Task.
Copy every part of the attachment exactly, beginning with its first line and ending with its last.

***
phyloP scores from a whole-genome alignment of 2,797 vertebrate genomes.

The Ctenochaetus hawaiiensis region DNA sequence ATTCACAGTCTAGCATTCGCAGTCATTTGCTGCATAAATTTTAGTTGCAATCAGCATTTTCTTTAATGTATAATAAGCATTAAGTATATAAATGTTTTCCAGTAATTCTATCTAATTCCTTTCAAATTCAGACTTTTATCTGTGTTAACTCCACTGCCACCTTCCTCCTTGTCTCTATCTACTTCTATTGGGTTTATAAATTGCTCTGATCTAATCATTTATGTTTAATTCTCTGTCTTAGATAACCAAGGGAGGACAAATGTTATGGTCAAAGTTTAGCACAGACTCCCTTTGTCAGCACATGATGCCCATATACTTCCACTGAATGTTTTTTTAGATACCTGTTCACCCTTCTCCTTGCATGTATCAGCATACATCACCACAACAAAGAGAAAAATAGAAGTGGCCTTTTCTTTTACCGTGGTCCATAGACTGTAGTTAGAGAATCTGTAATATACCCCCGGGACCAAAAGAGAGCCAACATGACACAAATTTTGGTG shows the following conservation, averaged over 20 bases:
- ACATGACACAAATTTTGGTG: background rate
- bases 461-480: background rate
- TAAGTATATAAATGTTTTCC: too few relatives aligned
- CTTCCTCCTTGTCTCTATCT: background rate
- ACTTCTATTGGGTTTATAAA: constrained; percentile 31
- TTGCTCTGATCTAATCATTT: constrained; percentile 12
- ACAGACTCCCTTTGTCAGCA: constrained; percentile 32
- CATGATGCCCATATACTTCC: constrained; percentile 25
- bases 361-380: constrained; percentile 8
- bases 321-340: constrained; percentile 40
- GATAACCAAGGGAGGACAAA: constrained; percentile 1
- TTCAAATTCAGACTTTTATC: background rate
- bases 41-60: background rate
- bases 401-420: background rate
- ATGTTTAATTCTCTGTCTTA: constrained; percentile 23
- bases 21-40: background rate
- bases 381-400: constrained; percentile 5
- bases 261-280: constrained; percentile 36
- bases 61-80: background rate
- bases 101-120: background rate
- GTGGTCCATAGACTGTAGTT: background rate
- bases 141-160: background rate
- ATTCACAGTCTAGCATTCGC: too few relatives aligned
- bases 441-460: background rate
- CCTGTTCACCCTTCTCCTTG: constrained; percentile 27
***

phyloP scores from a whole-genome alignment of 2,797 vertebrate genomes.

The Ctenochaetus hawaiiensis region DNA sequence ATTCACAGTCTAGCATTCGCAGTCATTTGCTGCATAAATTTTAGTTGCAATCAGCATTTTCTTTAATGTATAATAAGCATTAAGTATATAAATGTTTTCCAGTAATTCTATCTAATTCCTTTCAAATTCAGACTTTTATCTGTGTTAACTCCACTGCCACCTTCCTCCTTGTCTCTATCTACTTCTATTGGGTTTATAAATTGCTCTGATCTAATCATTTATGTTTAATTCTCTGTCTTAGATAACCAAGGGAGGACAAATGTTATGGTCAAAGTTTAGCACAGACTCCCTTTGTCAGCACATGATGCCCATATACTTCCACTGAATGTTTTTTTAGATACCTGTTCACCCTTCTCCTTGCATGTATCAGCATACATCACCACAACAAAGAGAAAAATAGAAGTGGCCTTTTCTTTTACCGTGGTCCATAGACTGTAGTTAGAGAATCTGTAATATACCCCCGGGACCAAAAGAGAGCCAACATGACACAAATTTTGGTG shows the following conservation, averaged over 20 bases:
- ACATGACACAAATTTTGGTG: background rate
- bases 461-480: background rate
- TAAGTATATAAATGTTTTCC: too few relatives aligned
- CTTCCTCCTTGTCTCTATCT: background rate
- ACTTCTATTGGGTTTATAAA: constrained; percentile 31
- TTGCTCTGATCTAATCATTT: constrained; percentile 12
- ACAGACTCCCTTTGTCAGCA: constrained; percentile 32
- CATGATGCCCATATACTTCC: constrained; percentile 25
- bases 361-380: constrained; percentile 8
- bases 321-340: constrained; percentile 40
- GATAACCAAGGGAGGACAAA: constrained; percentile 1
- TTCAAATTCAGACTTTTATC: background rate
- bases 41-60: background rate
- bases 401-420: background rate
- ATGTTTAATTCTCTGTCTTA: constrained; percentile 23
- bases 21-40: background rate
- bases 381-400: constrained; percentile 5
- bases 261-280: constrained; percentile 36
- bases 61-80: background rate
- bases 101-120: background rate
- GTGGTCCATAGACTGTAGTT: background rate
- bases 141-160: background rate
- ATTCACAGTCTAGCATTCGC: too few relatives aligned
- bases 441-460: background rate
- CCTGTTCACCCTTCTCCTTG: constrained; percentile 27